The house recently voted to reauthorize the Foreign Intelligence Surveillance Act (FISA), in a bill that reviews the ability of the US government to conduct foreign surveillance on U.S. soil.
FISA was originally introduced in 1977 by Senator Ted Kennedy and signed into law by President Carter in 1978. “Historically, Presidents steadfastly claimed an inherent constitutional authority to conduct warrantless electronic surveillances for non-criminal, national security purposes. In 1972, the Supreme Court decided the case of United States v. United States District Court… the Court considered the legality of an Attorney General authorized warrantless electronic surveillance of a U.S. citizen accused of bombing a CIA building. The Court rebuffed the government’s entreaty to recognize a foreign intelligence exception to the per se warrant requirement, holding that the Fourth Amendment prohibited warrantless surveillance directed at domestic threats to U.S. national security.” During senate committee meetings, information was brought to light that showed warrantless infringements, both physical and digital of U.S. citizens, including people who opposed the president. This called for legislation necessary to dictate what was acceptable.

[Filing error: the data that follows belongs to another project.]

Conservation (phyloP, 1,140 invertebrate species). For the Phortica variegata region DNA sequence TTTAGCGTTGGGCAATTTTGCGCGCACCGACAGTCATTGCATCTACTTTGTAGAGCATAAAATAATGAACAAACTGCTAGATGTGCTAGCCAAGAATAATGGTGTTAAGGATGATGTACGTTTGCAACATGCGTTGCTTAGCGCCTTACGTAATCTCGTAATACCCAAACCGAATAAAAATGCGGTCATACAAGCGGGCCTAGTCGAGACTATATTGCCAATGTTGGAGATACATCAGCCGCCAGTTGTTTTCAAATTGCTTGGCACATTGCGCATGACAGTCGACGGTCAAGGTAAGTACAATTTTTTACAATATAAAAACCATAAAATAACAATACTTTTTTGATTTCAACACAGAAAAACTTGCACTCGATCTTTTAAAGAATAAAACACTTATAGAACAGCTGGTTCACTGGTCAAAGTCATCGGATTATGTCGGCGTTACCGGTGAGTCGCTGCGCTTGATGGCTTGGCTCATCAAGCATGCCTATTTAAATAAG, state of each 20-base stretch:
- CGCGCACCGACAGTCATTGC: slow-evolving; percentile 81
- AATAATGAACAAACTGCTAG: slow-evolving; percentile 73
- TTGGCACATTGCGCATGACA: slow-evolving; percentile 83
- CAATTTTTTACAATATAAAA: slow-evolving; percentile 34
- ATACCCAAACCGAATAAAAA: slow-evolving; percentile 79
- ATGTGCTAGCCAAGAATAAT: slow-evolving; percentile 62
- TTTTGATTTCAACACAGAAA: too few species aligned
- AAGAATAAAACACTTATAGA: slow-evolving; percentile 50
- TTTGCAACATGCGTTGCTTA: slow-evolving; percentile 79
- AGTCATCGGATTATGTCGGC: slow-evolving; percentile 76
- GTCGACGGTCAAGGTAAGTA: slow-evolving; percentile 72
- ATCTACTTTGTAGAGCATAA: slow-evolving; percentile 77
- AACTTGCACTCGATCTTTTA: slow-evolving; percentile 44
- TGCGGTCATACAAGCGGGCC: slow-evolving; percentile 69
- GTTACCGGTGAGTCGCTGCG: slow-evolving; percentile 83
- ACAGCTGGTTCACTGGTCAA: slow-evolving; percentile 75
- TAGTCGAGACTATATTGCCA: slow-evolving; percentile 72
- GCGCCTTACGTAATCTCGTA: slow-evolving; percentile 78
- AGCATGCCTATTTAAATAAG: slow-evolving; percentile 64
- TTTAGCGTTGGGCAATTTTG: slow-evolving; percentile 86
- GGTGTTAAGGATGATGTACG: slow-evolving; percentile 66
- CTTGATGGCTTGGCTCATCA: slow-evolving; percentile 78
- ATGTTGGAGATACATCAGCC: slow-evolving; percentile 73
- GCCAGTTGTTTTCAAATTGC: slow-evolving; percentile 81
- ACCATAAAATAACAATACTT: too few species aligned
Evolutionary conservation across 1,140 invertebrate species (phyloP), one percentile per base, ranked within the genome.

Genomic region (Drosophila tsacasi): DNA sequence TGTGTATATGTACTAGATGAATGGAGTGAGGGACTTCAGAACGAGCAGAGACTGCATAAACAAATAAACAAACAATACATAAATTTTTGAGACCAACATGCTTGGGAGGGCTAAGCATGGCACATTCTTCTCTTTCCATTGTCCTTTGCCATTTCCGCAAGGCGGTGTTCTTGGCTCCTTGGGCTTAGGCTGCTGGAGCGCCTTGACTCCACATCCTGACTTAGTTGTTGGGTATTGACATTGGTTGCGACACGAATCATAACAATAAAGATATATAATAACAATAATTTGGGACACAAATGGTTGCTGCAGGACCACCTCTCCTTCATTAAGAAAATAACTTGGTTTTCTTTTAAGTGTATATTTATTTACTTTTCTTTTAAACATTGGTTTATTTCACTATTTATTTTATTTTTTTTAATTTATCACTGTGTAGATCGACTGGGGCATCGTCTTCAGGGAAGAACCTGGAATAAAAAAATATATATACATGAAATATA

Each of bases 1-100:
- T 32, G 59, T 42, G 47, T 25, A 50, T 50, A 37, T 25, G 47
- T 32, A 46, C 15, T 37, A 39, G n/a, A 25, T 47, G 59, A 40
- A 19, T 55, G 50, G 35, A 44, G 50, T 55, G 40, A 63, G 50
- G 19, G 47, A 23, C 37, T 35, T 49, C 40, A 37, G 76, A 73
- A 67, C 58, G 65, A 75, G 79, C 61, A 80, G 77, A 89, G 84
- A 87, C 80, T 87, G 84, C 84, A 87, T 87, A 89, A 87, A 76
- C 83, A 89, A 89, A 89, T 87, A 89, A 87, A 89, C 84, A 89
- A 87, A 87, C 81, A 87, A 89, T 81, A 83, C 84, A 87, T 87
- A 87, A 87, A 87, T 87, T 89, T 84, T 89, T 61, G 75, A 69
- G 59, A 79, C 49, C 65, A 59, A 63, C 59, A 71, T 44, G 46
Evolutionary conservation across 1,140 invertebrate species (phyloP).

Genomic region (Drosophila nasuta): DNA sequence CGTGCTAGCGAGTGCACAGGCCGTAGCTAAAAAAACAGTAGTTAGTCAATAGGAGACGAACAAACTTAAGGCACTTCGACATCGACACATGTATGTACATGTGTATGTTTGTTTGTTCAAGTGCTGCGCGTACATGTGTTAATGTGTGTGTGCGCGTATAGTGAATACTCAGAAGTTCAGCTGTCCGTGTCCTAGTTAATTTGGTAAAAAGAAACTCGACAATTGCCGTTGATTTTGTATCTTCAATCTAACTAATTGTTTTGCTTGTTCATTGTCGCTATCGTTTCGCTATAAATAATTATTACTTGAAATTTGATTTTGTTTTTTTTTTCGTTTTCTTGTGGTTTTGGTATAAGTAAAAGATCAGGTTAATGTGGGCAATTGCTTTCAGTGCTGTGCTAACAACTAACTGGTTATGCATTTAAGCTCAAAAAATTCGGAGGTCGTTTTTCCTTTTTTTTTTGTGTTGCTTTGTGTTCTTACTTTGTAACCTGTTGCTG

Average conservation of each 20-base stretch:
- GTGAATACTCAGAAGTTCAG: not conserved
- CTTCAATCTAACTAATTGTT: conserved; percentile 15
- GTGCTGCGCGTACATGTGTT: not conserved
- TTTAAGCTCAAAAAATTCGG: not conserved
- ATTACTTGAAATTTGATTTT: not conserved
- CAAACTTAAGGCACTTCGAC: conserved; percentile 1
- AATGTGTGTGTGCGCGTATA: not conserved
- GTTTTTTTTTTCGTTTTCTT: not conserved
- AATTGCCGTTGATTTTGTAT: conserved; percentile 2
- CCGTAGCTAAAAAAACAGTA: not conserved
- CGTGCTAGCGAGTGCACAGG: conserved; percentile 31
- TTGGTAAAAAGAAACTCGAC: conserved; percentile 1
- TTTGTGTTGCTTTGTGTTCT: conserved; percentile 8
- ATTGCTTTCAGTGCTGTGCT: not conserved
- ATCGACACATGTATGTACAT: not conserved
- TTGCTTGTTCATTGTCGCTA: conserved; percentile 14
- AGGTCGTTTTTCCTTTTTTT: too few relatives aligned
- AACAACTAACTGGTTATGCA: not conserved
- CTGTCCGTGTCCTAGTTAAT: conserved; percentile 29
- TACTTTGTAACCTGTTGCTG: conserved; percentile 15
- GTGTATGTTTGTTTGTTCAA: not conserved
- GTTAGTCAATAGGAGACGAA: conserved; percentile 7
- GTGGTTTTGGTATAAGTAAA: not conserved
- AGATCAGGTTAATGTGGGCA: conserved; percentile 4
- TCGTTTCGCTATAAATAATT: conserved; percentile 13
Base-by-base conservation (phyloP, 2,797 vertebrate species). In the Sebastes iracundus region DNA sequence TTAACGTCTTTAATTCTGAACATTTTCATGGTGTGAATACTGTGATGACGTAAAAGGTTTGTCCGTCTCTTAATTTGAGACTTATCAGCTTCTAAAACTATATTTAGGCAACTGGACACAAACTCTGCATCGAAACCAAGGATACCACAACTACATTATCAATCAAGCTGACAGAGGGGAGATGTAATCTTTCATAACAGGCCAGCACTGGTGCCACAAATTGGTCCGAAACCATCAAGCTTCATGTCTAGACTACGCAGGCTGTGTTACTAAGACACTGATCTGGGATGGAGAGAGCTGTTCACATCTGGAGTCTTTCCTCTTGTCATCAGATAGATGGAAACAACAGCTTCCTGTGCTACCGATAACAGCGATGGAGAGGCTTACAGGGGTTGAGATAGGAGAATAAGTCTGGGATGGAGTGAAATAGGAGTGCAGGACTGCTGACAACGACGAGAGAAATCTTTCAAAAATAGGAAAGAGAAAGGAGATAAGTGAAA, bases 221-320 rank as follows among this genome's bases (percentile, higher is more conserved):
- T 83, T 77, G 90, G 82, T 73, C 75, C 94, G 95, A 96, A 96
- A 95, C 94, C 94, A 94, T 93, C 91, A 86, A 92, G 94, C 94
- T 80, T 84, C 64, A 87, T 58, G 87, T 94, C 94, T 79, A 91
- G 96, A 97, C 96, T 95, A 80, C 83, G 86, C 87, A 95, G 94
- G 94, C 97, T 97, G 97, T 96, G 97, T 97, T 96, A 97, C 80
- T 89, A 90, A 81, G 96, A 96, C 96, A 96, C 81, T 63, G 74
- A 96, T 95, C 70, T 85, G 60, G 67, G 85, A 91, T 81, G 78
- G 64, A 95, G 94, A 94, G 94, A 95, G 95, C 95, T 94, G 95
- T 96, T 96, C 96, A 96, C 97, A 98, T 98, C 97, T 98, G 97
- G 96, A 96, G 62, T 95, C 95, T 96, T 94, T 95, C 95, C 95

In 1995, FISA was expanded to allow physical searches as well as electronic ones, permitting that the target was a foreign power or an agent of a foreign power, and had intelligence. It was expanded again in 1998 to, “permit the installation and use of pen register and trap and trace devices in the investigation of international terrorism and clandestine intelligence activities…The new section includes an admonishment, however, that specifically prohibits the investigation of U.S. persons for activities that are protected by the first amendment to the U.S. Constitution.”
The origins of domestic surveillance trace their implementation back to the USA PATRIOT ACT in 2001. The full title of the bill is, “Uniting and Strengthening America by Providing Appropriate Tools Required to Intercept and Obstruct Terrorism Act of 2001.” After the September 11th attacks, the American people sought to institute legislation that would strengthen our security. USA PATRIOT ACT expanded spying beyond FISA.
While President Obama occupied the White House, the National Security Administration regularly and intentionally looked at the online and written messages of American citizens. The spying on American citizens at home has been viewed as a violation of the constitution and court orders.
All of this leads to the fact that Section 702 of FISA was set to expire on January 19th.
“Technically, the program authorized under Section 702 of the FISA Amendments Act doesn’t allow the U.S. government to collect emails, texts and other data about Americans. Sometimes, though, their data are collected anyway — as a result of communicating with foreigners who are abroad, for example.”